Across the Plains: With Other Memories and Essays

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Cosimo Classics, 1892 - 286 psl.

"America was to me a sort of promised land; 'westward the march of empire holds its way'; the race is for the moment to the young; what has been and what is we imperfectly and obscurely know; what is to be yet lies beyond the flight of our imaginations. . . "

Robert Louis Stevenson, The Amateur Emigrant

Across the Plains with Other Memories and Essays (1892) by Robert Louis Stevenson is the second book in a trilogy that began with The Amateur Emigrant and ended with The Silverado Squatters and in which the author described his travels in the United States. Each of the 12 chapters is a self-contained essay that discusses a particular aspect of what Stevenson observed as he traveled by train from New York to California. They give a fascinating view of what travel was in the late Victorian period from the perspective of a Scottish visitor.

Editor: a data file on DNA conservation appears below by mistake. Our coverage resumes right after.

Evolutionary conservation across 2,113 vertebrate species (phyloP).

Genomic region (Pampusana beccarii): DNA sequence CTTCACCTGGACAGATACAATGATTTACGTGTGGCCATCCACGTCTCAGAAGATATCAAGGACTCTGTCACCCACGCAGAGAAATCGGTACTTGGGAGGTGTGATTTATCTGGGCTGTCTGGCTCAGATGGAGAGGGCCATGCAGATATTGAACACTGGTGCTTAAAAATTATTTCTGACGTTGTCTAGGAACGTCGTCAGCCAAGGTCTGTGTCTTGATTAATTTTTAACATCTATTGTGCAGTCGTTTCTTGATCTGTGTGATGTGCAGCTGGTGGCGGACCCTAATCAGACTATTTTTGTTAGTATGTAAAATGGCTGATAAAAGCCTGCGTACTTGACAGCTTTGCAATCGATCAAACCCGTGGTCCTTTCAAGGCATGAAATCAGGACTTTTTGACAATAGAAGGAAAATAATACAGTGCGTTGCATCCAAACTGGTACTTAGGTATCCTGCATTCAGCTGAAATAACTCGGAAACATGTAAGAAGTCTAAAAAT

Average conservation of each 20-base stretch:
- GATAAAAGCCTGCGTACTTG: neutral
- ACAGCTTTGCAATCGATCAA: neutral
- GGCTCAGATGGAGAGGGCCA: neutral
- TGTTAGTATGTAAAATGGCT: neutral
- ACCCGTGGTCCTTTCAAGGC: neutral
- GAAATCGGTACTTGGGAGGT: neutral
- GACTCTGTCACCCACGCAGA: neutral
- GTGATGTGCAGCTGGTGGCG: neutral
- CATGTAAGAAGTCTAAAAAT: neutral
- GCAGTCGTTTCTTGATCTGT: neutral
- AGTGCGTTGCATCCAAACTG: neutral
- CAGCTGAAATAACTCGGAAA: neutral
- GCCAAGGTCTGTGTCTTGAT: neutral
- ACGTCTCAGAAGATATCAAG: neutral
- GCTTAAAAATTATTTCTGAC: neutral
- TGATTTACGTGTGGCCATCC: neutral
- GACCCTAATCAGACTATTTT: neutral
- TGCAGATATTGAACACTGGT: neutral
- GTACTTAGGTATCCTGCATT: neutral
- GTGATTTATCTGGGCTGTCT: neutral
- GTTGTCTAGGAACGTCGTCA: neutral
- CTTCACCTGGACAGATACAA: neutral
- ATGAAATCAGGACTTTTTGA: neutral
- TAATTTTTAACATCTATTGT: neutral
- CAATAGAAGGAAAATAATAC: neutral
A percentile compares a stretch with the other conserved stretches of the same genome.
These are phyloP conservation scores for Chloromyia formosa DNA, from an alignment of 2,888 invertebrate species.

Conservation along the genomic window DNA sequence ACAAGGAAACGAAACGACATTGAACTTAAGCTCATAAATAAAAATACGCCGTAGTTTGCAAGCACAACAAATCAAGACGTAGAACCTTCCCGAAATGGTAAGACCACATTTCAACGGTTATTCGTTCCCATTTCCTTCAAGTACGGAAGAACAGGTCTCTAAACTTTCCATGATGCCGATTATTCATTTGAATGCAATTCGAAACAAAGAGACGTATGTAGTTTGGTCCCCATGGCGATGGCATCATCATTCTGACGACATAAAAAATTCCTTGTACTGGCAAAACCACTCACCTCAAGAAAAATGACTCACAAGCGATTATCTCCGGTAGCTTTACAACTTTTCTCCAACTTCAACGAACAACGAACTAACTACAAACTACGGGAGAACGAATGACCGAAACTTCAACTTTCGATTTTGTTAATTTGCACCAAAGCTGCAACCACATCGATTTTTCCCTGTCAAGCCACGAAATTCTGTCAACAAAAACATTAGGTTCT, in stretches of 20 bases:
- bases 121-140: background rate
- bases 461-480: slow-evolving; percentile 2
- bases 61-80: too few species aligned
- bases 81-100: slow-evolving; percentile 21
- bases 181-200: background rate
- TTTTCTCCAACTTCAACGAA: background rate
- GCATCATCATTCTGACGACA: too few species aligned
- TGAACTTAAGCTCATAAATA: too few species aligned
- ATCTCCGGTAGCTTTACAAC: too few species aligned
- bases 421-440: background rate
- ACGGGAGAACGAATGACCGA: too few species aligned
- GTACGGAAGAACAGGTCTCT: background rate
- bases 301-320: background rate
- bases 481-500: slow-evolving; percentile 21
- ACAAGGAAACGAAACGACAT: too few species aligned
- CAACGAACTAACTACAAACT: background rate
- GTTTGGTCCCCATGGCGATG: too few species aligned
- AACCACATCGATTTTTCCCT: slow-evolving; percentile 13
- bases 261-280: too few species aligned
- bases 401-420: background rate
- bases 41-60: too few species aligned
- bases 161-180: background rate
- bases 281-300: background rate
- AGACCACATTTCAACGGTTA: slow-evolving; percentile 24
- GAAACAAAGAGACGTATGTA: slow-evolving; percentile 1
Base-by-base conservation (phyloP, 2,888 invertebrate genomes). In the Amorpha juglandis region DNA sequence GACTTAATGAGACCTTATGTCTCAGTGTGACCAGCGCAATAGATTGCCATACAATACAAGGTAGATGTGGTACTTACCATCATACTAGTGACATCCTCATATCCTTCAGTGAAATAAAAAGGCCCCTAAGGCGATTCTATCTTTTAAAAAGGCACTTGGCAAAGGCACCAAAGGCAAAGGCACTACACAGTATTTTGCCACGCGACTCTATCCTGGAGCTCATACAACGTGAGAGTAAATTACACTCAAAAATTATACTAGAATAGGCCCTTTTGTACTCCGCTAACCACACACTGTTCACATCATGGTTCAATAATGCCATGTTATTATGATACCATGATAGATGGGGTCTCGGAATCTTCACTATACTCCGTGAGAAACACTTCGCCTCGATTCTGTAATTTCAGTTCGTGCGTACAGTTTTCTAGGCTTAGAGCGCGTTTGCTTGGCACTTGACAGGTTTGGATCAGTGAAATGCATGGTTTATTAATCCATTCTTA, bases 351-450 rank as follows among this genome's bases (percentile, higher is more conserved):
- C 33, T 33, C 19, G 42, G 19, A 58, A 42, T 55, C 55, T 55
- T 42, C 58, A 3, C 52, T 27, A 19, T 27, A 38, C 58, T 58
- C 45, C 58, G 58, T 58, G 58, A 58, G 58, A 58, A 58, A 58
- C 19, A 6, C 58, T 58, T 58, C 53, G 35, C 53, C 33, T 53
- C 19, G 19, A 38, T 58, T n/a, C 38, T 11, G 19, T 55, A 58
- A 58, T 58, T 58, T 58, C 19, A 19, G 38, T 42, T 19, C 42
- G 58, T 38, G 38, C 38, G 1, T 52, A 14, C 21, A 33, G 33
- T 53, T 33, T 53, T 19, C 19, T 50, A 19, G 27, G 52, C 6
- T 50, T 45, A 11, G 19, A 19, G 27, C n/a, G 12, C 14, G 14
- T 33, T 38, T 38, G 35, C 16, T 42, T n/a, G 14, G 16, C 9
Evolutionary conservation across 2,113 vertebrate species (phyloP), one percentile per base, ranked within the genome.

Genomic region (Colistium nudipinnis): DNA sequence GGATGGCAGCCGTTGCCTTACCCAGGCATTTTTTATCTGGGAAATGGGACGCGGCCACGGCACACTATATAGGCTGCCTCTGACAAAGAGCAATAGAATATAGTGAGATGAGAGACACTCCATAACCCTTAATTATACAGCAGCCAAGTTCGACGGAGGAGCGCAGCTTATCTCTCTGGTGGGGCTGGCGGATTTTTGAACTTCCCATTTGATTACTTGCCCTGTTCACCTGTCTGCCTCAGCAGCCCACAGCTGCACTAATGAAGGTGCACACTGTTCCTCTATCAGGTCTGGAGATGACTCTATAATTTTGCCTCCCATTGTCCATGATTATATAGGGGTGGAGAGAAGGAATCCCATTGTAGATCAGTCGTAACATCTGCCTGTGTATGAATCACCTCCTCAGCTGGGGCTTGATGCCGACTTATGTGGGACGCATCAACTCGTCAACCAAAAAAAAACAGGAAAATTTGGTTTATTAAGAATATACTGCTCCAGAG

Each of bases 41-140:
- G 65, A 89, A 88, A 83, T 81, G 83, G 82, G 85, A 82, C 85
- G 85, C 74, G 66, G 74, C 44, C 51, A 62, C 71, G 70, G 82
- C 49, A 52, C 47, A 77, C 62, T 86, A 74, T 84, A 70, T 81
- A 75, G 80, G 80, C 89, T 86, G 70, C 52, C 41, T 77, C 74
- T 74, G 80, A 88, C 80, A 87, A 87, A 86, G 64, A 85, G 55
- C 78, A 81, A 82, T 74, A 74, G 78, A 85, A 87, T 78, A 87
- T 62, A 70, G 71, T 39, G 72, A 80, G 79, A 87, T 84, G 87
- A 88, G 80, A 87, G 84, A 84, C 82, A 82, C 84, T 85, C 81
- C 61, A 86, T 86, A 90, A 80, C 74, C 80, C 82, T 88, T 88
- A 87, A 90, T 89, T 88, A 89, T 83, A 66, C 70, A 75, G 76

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Apie autorių (1892)

ROBERT LOUIS STEVENSON (1850-1894), Scottish writer and poet, was born in Edinburgh to a prosperous family of engineers but gave up the family profession first for law and then for literature. Among his prodigious output as a writer are: The Black Arrow (1884), A Child's Garden of Verses (1885), Kidnapped (1886), and The Strange Case of Dr. Jekyll and Mr. Hyde (1886).

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